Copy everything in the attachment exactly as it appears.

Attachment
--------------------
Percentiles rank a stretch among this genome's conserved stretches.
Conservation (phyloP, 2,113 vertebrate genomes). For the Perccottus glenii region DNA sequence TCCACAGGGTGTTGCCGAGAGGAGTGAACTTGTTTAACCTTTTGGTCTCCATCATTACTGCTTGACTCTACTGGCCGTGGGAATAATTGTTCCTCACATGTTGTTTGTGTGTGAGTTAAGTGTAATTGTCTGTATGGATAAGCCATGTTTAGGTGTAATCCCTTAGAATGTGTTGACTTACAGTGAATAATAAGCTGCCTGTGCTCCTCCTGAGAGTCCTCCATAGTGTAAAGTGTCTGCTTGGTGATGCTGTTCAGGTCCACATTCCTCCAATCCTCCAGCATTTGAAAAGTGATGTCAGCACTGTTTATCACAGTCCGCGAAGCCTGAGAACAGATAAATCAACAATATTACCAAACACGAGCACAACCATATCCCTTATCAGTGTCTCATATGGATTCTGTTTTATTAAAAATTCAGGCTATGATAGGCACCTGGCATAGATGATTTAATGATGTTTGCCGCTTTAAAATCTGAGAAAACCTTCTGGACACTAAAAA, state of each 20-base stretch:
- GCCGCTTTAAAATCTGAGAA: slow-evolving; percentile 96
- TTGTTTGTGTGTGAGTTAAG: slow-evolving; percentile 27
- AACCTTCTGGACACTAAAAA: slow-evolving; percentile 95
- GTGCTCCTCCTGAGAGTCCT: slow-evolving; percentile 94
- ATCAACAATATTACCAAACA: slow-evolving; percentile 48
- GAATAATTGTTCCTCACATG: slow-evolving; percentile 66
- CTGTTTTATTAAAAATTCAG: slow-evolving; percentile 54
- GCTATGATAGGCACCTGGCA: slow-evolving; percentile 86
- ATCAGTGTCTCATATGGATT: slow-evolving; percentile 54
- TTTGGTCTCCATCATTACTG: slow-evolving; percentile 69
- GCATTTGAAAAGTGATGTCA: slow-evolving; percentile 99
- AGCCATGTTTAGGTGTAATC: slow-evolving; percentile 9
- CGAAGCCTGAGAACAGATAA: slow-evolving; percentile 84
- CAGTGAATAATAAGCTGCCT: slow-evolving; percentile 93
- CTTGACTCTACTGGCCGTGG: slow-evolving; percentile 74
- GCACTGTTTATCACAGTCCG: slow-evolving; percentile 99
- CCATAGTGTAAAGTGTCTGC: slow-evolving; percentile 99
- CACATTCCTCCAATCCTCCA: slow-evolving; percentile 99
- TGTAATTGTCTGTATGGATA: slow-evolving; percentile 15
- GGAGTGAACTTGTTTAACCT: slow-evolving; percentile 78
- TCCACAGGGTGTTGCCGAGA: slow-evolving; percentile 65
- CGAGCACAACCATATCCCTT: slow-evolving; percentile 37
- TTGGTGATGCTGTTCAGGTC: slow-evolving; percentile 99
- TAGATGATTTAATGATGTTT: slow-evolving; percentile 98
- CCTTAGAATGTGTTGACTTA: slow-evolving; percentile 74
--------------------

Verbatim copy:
Percentiles rank a stretch among this genome's conserved stretches.
Conservation (phyloP, 2,113 vertebrate genomes). For the Perccottus glenii region DNA sequence TCCACAGGGTGTTGCCGAGAGGAGTGAACTTGTTTAACCTTTTGGTCTCCATCATTACTGCTTGACTCTACTGGCCGTGGGAATAATTGTTCCTCACATGTTGTTTGTGTGTGAGTTAAGTGTAATTGTCTGTATGGATAAGCCATGTTTAGGTGTAATCCCTTAGAATGTGTTGACTTACAGTGAATAATAAGCTGCCTGTGCTCCTCCTGAGAGTCCTCCATAGTGTAAAGTGTCTGCTTGGTGATGCTGTTCAGGTCCACATTCCTCCAATCCTCCAGCATTTGAAAAGTGATGTCAGCACTGTTTATCACAGTCCGCGAAGCCTGAGAACAGATAAATCAACAATATTACCAAACACGAGCACAACCATATCCCTTATCAGTGTCTCATATGGATTCTGTTTTATTAAAAATTCAGGCTATGATAGGCACCTGGCATAGATGATTTAATGATGTTTGCCGCTTTAAAATCTGAGAAAACCTTCTGGACACTAAAAA, state of each 20-base stretch:
- GCCGCTTTAAAATCTGAGAA: slow-evolving; percentile 96
- TTGTTTGTGTGTGAGTTAAG: slow-evolving; percentile 27
- AACCTTCTGGACACTAAAAA: slow-evolving; percentile 95
- GTGCTCCTCCTGAGAGTCCT: slow-evolving; percentile 94
- ATCAACAATATTACCAAACA: slow-evolving; percentile 48
- GAATAATTGTTCCTCACATG: slow-evolving; percentile 66
- CTGTTTTATTAAAAATTCAG: slow-evolving; percentile 54
- GCTATGATAGGCACCTGGCA: slow-evolving; percentile 86
- ATCAGTGTCTCATATGGATT: slow-evolving; percentile 54
- TTTGGTCTCCATCATTACTG: slow-evolving; percentile 69
- GCATTTGAAAAGTGATGTCA: slow-evolving; percentile 99
- AGCCATGTTTAGGTGTAATC: slow-evolving; percentile 9
- CGAAGCCTGAGAACAGATAA: slow-evolving; percentile 84
- CAGTGAATAATAAGCTGCCT: slow-evolving; percentile 93
- CTTGACTCTACTGGCCGTGG: slow-evolving; percentile 74
- GCACTGTTTATCACAGTCCG: slow-evolving; percentile 99
- CCATAGTGTAAAGTGTCTGC: slow-evolving; percentile 99
- CACATTCCTCCAATCCTCCA: slow-evolving; percentile 99
- TGTAATTGTCTGTATGGATA: slow-evolving; percentile 15
- GGAGTGAACTTGTTTAACCT: slow-evolving; percentile 78
- TCCACAGGGTGTTGCCGAGA: slow-evolving; percentile 65
- CGAGCACAACCATATCCCTT: slow-evolving; percentile 37
- TTGGTGATGCTGTTCAGGTC: slow-evolving; percentile 99
- TAGATGATTTAATGATGTTT: slow-evolving; percentile 98
- CCTTAGAATGTGTTGACTTA: slow-evolving; percentile 74